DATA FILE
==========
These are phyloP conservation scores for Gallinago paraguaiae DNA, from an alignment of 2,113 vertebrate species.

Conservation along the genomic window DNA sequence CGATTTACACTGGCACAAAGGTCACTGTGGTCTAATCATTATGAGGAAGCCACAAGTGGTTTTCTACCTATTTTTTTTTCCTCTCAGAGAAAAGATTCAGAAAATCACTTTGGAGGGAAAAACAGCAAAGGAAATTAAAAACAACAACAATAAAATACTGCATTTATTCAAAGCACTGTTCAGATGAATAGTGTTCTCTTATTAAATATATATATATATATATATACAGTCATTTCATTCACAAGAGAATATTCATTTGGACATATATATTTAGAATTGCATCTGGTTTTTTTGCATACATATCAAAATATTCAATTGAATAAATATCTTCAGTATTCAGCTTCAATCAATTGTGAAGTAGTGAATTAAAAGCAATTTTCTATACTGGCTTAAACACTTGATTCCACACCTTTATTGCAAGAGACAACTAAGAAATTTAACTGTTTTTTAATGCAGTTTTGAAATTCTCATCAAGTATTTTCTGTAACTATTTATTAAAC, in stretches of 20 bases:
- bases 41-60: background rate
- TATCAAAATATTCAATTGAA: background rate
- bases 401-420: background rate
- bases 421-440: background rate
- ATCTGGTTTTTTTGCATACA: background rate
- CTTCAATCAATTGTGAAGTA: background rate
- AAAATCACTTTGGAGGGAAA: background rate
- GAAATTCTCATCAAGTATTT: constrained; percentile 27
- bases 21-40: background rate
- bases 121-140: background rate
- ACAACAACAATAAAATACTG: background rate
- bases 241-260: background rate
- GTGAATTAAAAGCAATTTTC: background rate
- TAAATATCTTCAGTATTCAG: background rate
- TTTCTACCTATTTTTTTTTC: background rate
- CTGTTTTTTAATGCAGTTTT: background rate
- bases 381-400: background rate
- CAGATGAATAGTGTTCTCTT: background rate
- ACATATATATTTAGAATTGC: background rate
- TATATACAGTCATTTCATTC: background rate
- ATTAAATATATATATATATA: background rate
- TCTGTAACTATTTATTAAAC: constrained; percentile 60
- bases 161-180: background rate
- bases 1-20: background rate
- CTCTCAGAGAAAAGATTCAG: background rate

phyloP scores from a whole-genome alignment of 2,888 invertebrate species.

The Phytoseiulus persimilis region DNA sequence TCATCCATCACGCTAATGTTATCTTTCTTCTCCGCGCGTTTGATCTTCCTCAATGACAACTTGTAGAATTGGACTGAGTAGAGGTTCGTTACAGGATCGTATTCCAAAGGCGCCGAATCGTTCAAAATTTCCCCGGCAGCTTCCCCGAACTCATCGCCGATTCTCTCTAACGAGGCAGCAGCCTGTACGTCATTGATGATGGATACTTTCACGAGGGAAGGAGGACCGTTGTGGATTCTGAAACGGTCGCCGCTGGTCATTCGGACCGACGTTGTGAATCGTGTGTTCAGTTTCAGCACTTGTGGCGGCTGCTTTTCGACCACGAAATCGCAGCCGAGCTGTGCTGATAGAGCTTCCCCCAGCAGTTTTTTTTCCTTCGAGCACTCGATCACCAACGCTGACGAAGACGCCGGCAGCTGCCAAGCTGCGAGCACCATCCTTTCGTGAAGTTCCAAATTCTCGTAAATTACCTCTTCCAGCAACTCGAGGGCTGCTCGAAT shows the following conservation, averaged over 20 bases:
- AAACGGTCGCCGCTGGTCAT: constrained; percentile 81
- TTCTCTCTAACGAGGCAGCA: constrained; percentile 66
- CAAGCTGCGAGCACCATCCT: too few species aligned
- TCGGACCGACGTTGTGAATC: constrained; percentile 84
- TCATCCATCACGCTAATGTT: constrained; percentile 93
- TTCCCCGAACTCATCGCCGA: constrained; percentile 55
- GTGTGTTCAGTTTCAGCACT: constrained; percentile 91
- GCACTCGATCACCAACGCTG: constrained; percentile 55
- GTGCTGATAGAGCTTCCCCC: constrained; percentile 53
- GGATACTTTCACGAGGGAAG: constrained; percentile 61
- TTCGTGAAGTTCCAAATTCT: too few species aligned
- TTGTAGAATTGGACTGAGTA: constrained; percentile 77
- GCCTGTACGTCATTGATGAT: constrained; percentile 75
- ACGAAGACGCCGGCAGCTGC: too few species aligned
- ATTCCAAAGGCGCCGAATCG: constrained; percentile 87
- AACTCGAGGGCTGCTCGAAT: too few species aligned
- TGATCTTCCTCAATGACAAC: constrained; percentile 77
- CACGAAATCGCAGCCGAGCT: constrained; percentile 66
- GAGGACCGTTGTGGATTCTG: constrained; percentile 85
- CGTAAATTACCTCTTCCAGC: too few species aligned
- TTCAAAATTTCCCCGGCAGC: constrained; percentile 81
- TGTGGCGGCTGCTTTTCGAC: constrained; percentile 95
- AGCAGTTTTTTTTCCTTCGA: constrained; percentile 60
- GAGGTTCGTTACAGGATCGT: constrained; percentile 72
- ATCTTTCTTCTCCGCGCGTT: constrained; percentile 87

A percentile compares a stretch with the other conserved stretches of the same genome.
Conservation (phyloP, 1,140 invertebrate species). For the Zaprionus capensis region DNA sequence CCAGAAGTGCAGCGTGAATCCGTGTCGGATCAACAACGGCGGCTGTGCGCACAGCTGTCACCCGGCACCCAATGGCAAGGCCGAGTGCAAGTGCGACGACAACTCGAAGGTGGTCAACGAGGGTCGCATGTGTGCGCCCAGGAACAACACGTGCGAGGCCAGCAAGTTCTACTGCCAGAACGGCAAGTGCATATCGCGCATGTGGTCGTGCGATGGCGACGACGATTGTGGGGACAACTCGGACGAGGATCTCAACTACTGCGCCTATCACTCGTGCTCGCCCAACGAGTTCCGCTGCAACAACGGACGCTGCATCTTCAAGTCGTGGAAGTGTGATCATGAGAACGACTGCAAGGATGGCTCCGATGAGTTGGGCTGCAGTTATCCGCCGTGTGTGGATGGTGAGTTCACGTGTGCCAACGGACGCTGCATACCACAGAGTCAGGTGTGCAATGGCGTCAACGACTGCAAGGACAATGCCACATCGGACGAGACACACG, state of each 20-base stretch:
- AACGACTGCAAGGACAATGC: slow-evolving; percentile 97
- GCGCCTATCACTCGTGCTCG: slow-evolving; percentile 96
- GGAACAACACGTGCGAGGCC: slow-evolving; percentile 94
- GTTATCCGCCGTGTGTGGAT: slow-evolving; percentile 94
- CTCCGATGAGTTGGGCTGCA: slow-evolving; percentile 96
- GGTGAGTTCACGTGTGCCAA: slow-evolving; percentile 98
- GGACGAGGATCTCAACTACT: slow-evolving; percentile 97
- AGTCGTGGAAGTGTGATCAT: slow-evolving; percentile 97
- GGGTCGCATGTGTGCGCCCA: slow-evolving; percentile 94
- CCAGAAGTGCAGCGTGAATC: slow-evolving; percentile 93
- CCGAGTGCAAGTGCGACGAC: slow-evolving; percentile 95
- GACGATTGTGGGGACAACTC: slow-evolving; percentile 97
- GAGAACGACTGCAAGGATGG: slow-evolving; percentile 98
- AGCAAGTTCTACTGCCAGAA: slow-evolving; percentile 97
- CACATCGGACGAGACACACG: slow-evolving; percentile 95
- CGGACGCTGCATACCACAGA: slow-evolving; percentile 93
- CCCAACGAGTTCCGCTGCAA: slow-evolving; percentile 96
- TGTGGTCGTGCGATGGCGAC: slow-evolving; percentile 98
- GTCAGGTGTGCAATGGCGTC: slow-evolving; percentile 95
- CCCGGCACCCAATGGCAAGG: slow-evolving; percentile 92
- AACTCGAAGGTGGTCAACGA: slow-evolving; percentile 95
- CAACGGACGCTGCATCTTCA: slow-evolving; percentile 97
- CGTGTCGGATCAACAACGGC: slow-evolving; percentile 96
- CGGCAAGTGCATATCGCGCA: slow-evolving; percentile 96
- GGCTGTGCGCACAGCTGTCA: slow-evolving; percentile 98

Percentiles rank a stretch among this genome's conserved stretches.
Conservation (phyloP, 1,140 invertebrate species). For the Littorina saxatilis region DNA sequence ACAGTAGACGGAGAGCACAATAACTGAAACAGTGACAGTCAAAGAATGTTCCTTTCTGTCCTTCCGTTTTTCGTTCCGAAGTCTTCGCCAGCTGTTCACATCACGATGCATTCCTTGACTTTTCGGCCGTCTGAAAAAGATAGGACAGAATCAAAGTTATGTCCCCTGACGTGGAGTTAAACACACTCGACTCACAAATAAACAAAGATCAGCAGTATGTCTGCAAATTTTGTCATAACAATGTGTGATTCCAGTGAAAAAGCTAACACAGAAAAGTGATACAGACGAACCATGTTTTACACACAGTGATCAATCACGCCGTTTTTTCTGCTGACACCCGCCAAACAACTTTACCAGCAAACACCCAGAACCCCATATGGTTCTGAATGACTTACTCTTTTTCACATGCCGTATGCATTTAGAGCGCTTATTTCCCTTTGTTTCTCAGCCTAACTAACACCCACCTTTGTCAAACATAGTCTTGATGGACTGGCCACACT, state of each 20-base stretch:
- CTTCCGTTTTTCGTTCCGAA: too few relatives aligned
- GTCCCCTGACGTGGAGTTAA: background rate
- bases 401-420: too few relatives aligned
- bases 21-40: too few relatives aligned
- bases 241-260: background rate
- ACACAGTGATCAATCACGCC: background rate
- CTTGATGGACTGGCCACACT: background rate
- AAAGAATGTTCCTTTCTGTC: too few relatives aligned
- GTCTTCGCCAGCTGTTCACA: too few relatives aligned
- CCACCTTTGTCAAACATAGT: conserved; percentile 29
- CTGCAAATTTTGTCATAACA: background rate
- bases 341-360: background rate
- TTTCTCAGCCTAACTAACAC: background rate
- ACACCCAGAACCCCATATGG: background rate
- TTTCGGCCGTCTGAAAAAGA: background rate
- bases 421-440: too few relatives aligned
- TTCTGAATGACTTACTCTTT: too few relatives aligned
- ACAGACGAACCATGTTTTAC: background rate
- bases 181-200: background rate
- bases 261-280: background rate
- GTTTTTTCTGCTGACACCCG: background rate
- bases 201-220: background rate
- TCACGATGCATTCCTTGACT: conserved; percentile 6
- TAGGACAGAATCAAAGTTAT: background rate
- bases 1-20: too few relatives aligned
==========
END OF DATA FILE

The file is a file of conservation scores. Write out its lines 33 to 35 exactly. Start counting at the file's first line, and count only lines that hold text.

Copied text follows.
- TCGGACCGACGTTGTGAATC: constrained; percentile 84
- TCATCCATCACGCTAATGTT: constrained; percentile 93
- TTCCCCGAACTCATCGCCGA: constrained; percentile 55